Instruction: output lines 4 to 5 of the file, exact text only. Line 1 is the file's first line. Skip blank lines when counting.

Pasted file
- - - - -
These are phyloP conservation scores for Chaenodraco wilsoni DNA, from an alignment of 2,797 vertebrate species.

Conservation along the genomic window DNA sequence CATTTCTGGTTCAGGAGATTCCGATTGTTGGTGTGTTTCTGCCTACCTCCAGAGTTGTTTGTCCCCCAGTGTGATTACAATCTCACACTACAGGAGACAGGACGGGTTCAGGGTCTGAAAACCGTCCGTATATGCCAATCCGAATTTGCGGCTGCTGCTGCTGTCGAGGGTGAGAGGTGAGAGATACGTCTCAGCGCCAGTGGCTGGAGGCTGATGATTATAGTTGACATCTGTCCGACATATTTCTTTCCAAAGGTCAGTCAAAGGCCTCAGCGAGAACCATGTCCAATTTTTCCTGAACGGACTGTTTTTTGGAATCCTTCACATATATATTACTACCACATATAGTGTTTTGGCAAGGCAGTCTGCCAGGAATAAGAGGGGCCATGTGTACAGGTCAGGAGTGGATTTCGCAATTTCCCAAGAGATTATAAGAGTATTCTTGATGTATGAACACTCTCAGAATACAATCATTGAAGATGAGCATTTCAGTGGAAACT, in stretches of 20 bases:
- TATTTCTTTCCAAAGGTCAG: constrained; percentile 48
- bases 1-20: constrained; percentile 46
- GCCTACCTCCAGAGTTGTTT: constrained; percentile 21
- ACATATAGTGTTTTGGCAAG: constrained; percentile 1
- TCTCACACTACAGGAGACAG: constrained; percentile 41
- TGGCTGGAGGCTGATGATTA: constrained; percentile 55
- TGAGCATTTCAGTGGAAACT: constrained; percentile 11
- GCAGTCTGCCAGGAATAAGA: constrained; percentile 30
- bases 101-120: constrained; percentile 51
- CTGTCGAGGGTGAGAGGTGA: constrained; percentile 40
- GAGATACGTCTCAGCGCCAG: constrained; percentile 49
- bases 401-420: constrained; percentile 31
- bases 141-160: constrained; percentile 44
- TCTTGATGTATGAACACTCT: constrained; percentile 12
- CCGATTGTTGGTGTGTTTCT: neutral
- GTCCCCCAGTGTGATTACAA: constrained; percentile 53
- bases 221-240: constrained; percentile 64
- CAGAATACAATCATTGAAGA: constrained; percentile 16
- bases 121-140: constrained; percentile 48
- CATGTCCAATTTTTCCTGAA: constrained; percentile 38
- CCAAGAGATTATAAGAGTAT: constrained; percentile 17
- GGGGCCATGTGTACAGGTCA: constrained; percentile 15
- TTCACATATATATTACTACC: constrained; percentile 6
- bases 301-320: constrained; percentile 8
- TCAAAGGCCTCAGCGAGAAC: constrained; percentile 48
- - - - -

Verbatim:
- bases 1-20: constrained; percentile 46
- GCCTACCTCCAGAGTTGTTT: constrained; percentile 21